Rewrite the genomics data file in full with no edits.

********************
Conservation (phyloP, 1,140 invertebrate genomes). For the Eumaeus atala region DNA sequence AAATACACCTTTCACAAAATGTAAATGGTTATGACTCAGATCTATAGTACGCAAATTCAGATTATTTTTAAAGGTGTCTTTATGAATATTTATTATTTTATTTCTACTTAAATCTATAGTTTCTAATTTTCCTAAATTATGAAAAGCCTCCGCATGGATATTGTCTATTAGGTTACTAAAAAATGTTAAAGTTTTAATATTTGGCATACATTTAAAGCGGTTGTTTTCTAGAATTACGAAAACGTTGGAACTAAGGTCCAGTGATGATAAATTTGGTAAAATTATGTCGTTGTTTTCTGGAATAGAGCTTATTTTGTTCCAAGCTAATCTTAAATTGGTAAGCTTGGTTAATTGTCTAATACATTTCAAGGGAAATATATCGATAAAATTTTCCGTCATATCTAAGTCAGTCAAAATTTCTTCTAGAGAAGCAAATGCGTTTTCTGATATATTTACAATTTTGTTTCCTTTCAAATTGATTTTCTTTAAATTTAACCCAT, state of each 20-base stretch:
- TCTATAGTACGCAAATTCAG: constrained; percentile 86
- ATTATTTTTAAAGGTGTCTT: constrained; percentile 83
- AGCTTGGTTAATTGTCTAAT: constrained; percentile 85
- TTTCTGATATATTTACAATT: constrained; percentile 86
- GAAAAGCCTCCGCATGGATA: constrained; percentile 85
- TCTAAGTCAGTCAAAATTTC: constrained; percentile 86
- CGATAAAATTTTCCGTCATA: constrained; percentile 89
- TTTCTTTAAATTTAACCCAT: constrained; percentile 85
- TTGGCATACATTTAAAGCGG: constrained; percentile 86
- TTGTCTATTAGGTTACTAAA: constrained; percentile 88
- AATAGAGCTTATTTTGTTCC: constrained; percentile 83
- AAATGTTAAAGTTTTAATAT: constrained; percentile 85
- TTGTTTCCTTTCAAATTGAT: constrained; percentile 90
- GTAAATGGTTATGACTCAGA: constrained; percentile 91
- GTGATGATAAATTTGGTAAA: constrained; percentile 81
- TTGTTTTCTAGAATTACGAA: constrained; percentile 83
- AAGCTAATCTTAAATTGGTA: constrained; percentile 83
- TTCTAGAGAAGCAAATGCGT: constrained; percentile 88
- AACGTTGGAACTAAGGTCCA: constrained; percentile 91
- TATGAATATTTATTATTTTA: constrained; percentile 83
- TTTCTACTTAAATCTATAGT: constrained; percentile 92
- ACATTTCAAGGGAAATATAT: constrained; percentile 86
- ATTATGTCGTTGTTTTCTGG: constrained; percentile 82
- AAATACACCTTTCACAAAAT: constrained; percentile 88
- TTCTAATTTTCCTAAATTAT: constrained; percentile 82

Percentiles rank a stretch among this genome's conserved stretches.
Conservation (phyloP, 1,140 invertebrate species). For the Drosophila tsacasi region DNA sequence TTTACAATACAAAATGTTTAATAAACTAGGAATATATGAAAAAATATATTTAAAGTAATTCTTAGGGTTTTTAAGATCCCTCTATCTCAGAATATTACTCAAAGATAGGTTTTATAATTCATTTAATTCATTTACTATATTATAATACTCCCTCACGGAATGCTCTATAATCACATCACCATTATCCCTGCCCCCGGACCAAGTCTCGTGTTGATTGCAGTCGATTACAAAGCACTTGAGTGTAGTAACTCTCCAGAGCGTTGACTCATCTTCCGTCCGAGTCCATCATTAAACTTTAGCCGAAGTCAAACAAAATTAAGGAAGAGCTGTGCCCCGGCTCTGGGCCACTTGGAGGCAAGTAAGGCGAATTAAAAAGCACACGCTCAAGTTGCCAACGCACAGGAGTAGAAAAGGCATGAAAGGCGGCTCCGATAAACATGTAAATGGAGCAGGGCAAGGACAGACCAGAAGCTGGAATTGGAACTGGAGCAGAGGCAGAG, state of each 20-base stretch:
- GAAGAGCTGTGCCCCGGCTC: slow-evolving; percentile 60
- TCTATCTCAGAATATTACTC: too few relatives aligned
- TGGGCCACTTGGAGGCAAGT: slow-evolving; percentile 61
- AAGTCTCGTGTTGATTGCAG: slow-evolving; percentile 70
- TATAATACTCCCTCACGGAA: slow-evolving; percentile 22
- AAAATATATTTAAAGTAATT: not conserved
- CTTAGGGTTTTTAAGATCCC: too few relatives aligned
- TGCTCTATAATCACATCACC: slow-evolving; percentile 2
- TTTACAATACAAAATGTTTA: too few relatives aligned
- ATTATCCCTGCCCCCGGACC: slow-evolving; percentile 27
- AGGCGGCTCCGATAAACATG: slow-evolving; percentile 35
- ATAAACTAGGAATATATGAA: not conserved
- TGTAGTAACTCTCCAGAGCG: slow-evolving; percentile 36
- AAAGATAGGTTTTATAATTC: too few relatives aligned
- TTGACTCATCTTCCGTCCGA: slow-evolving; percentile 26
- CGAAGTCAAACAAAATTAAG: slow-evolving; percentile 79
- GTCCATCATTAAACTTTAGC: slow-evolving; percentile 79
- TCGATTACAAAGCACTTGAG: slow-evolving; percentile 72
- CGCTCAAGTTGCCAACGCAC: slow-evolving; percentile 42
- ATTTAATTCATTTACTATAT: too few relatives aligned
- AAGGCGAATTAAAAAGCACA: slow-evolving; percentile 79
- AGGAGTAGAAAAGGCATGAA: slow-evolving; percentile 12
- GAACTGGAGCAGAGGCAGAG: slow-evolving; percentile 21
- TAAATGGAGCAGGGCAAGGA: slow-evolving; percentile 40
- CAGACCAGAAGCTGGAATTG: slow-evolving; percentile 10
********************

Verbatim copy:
Conservation (phyloP, 1,140 invertebrate genomes). For the Eumaeus atala region DNA sequence AAATACACCTTTCACAAAATGTAAATGGTTATGACTCAGATCTATAGTACGCAAATTCAGATTATTTTTAAAGGTGTCTTTATGAATATTTATTATTTTATTTCTACTTAAATCTATAGTTTCTAATTTTCCTAAATTATGAAAAGCCTCCGCATGGATATTGTCTATTAGGTTACTAAAAAATGTTAAAGTTTTAATATTTGGCATACATTTAAAGCGGTTGTTTTCTAGAATTACGAAAACGTTGGAACTAAGGTCCAGTGATGATAAATTTGGTAAAATTATGTCGTTGTTTTCTGGAATAGAGCTTATTTTGTTCCAAGCTAATCTTAAATTGGTAAGCTTGGTTAATTGTCTAATACATTTCAAGGGAAATATATCGATAAAATTTTCCGTCATATCTAAGTCAGTCAAAATTTCTTCTAGAGAAGCAAATGCGTTTTCTGATATATTTACAATTTTGTTTCCTTTCAAATTGATTTTCTTTAAATTTAACCCAT, state of each 20-base stretch:
- TCTATAGTACGCAAATTCAG: constrained; percentile 86
- ATTATTTTTAAAGGTGTCTT: constrained; percentile 83
- AGCTTGGTTAATTGTCTAAT: constrained; percentile 85
- TTTCTGATATATTTACAATT: constrained; percentile 86
- GAAAAGCCTCCGCATGGATA: constrained; percentile 85
- TCTAAGTCAGTCAAAATTTC: constrained; percentile 86
- CGATAAAATTTTCCGTCATA: constrained; percentile 89
- TTTCTTTAAATTTAACCCAT: constrained; percentile 85
- TTGGCATACATTTAAAGCGG: constrained; percentile 86
- TTGTCTATTAGGTTACTAAA: constrained; percentile 88
- AATAGAGCTTATTTTGTTCC: constrained; percentile 83
- AAATGTTAAAGTTTTAATAT: constrained; percentile 85
- TTGTTTCCTTTCAAATTGAT: constrained; percentile 90
- GTAAATGGTTATGACTCAGA: constrained; percentile 91
- GTGATGATAAATTTGGTAAA: constrained; percentile 81
- TTGTTTTCTAGAATTACGAA: constrained; percentile 83
- AAGCTAATCTTAAATTGGTA: constrained; percentile 83
- TTCTAGAGAAGCAAATGCGT: constrained; percentile 88
- AACGTTGGAACTAAGGTCCA: constrained; percentile 91
- TATGAATATTTATTATTTTA: constrained; percentile 83
- TTTCTACTTAAATCTATAGT: constrained; percentile 92
- ACATTTCAAGGGAAATATAT: constrained; percentile 86
- ATTATGTCGTTGTTTTCTGG: constrained; percentile 82
- AAATACACCTTTCACAAAAT: constrained; percentile 88
- TTCTAATTTTCCTAAATTAT: constrained; percentile 82

Percentiles rank a stretch among this genome's conserved stretches.
Conservation (phyloP, 1,140 invertebrate species). For the Drosophila tsacasi region DNA sequence TTTACAATACAAAATGTTTAATAAACTAGGAATATATGAAAAAATATATTTAAAGTAATTCTTAGGGTTTTTAAGATCCCTCTATCTCAGAATATTACTCAAAGATAGGTTTTATAATTCATTTAATTCATTTACTATATTATAATACTCCCTCACGGAATGCTCTATAATCACATCACCATTATCCCTGCCCCCGGACCAAGTCTCGTGTTGATTGCAGTCGATTACAAAGCACTTGAGTGTAGTAACTCTCCAGAGCGTTGACTCATCTTCCGTCCGAGTCCATCATTAAACTTTAGCCGAAGTCAAACAAAATTAAGGAAGAGCTGTGCCCCGGCTCTGGGCCACTTGGAGGCAAGTAAGGCGAATTAAAAAGCACACGCTCAAGTTGCCAACGCACAGGAGTAGAAAAGGCATGAAAGGCGGCTCCGATAAACATGTAAATGGAGCAGGGCAAGGACAGACCAGAAGCTGGAATTGGAACTGGAGCAGAGGCAGAG, state of each 20-base stretch:
- GAAGAGCTGTGCCCCGGCTC: slow-evolving; percentile 60
- TCTATCTCAGAATATTACTC: too few relatives aligned
- TGGGCCACTTGGAGGCAAGT: slow-evolving; percentile 61
- AAGTCTCGTGTTGATTGCAG: slow-evolving; percentile 70
- TATAATACTCCCTCACGGAA: slow-evolving; percentile 22
- AAAATATATTTAAAGTAATT: not conserved
- CTTAGGGTTTTTAAGATCCC: too few relatives aligned
- TGCTCTATAATCACATCACC: slow-evolving; percentile 2
- TTTACAATACAAAATGTTTA: too few relatives aligned
- ATTATCCCTGCCCCCGGACC: slow-evolving; percentile 27
- AGGCGGCTCCGATAAACATG: slow-evolving; percentile 35
- ATAAACTAGGAATATATGAA: not conserved
- TGTAGTAACTCTCCAGAGCG: slow-evolving; percentile 36
- AAAGATAGGTTTTATAATTC: too few relatives aligned
- TTGACTCATCTTCCGTCCGA: slow-evolving; percentile 26
- CGAAGTCAAACAAAATTAAG: slow-evolving; percentile 79
- GTCCATCATTAAACTTTAGC: slow-evolving; percentile 79
- TCGATTACAAAGCACTTGAG: slow-evolving; percentile 72
- CGCTCAAGTTGCCAACGCAC: slow-evolving; percentile 42
- ATTTAATTCATTTACTATAT: too few relatives aligned
- AAGGCGAATTAAAAAGCACA: slow-evolving; percentile 79
- AGGAGTAGAAAAGGCATGAA: slow-evolving; percentile 12
- GAACTGGAGCAGAGGCAGAG: slow-evolving; percentile 21
- TAAATGGAGCAGGGCAAGGA: slow-evolving; percentile 40
- CAGACCAGAAGCTGGAATTG: slow-evolving; percentile 10